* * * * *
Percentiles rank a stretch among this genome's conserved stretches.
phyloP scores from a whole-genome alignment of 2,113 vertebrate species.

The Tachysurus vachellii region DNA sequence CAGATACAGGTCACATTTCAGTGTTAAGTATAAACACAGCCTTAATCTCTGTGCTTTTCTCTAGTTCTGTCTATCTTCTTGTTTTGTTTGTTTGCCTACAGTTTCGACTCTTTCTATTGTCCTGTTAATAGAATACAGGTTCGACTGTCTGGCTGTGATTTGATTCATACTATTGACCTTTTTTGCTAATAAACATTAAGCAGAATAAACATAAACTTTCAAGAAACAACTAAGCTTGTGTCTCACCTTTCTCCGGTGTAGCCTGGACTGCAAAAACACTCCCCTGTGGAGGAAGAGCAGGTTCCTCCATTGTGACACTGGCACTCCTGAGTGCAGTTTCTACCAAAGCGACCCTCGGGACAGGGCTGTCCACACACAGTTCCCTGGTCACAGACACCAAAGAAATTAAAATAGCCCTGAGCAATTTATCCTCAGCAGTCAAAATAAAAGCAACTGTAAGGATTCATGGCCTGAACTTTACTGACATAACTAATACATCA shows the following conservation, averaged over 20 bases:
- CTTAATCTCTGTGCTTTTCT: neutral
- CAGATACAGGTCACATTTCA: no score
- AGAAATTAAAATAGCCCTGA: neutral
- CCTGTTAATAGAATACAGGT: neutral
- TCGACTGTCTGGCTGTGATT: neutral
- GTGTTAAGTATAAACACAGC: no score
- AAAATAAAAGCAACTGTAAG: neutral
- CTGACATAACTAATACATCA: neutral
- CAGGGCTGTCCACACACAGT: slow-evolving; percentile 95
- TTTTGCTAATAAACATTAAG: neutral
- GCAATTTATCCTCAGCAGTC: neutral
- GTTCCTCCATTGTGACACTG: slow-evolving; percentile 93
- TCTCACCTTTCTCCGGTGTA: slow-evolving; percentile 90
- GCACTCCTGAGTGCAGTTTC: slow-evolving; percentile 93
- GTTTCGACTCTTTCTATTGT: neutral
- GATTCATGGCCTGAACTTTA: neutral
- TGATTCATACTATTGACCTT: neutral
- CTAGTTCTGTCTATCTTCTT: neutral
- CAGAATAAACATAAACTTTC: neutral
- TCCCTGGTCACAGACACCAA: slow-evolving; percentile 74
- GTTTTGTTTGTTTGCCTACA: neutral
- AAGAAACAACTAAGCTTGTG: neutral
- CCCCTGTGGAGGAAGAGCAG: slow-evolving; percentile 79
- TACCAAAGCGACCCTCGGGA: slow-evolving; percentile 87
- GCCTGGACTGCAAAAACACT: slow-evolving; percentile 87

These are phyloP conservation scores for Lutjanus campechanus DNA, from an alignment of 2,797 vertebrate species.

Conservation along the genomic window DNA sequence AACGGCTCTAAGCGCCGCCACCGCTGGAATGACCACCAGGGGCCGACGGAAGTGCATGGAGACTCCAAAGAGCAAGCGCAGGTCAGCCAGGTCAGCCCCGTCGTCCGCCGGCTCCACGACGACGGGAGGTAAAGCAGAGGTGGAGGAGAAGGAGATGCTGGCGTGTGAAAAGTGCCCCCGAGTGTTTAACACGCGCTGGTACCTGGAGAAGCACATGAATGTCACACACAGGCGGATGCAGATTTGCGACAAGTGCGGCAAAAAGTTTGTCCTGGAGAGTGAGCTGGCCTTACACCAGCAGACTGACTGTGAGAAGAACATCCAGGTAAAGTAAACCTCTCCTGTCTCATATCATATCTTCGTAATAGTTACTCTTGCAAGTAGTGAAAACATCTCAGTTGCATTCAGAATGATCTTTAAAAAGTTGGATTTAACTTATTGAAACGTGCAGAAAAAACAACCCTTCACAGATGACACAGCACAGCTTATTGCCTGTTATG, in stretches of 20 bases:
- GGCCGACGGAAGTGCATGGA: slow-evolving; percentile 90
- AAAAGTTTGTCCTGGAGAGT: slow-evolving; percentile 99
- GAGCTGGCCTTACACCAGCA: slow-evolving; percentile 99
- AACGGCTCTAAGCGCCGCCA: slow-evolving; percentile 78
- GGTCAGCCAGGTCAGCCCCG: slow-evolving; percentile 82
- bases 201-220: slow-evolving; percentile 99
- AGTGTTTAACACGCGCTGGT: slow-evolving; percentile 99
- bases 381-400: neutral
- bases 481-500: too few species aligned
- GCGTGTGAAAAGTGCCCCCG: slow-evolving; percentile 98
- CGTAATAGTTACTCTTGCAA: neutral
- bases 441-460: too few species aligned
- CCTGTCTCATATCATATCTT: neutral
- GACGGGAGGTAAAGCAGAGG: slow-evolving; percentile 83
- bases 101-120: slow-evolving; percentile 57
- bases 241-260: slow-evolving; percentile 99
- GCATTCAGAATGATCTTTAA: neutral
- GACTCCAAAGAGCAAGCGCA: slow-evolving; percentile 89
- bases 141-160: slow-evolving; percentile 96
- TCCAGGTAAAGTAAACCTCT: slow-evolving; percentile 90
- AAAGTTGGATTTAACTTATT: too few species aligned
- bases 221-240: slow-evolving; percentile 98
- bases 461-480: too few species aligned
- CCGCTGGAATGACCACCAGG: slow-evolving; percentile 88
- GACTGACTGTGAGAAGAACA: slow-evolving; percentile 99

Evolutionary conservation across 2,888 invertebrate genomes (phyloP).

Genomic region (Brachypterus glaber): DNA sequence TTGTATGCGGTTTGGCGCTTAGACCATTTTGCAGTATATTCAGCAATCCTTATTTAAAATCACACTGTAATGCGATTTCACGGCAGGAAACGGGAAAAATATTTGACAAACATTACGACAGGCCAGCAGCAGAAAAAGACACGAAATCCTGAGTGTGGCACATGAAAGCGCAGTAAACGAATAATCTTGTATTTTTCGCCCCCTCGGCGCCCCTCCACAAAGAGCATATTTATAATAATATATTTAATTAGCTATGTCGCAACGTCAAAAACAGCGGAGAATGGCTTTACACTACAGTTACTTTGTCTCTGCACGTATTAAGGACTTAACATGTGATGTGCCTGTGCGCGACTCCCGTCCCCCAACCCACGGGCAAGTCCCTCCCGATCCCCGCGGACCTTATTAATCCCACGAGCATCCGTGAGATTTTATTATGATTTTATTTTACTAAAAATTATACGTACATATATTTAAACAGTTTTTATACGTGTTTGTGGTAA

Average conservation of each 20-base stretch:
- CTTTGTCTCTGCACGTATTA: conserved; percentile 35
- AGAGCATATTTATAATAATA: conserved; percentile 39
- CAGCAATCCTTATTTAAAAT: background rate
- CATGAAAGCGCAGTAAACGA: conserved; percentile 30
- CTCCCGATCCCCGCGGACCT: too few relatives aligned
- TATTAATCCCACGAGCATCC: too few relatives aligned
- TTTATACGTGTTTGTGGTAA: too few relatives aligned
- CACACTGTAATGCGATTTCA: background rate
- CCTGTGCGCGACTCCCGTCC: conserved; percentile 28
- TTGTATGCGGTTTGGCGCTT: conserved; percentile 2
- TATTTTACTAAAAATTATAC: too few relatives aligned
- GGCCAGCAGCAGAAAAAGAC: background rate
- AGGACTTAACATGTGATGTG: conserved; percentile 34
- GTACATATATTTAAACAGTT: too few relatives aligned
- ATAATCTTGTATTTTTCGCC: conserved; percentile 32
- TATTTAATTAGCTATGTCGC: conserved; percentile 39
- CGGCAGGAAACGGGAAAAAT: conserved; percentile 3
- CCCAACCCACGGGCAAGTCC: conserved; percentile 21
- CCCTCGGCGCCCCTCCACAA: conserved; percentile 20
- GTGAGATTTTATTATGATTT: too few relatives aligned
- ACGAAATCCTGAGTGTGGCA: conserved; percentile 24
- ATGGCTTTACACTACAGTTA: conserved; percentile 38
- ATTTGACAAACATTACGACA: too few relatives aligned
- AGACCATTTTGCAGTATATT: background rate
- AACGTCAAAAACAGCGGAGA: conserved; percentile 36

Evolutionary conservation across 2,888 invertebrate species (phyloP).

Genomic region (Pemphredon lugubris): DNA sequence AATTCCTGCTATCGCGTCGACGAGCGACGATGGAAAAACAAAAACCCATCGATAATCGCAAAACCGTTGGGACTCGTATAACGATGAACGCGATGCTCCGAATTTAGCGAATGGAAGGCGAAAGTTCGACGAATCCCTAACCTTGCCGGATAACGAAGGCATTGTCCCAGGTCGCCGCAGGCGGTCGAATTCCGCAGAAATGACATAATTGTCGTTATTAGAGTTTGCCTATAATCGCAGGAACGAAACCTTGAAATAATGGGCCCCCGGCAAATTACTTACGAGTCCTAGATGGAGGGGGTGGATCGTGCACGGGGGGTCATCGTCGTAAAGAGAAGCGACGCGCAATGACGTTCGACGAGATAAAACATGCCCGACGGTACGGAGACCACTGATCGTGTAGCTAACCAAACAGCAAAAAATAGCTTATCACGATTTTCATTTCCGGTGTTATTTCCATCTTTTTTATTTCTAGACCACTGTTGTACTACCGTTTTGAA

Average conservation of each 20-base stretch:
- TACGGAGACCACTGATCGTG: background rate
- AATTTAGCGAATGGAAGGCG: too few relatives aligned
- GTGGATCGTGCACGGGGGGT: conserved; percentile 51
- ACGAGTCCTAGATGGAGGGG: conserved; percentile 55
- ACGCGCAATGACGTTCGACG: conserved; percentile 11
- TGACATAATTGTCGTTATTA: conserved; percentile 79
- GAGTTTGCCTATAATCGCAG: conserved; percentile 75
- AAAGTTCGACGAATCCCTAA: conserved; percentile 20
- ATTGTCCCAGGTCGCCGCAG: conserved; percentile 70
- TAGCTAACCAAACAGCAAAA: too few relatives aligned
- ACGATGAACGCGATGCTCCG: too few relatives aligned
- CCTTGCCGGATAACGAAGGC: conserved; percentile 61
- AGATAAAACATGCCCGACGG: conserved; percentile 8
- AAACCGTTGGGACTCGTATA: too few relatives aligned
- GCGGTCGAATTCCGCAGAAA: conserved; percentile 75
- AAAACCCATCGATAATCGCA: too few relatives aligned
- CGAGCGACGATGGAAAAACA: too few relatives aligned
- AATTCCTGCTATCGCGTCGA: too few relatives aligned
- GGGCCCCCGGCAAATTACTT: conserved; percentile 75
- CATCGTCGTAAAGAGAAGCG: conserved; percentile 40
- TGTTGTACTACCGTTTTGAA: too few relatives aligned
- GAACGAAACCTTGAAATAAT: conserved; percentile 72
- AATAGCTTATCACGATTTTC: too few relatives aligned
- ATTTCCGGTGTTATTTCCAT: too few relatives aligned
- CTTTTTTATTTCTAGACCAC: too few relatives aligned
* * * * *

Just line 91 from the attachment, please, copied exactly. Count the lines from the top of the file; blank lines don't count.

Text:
- ACGCGCAATGACGTTCGACG: conserved; percentile 11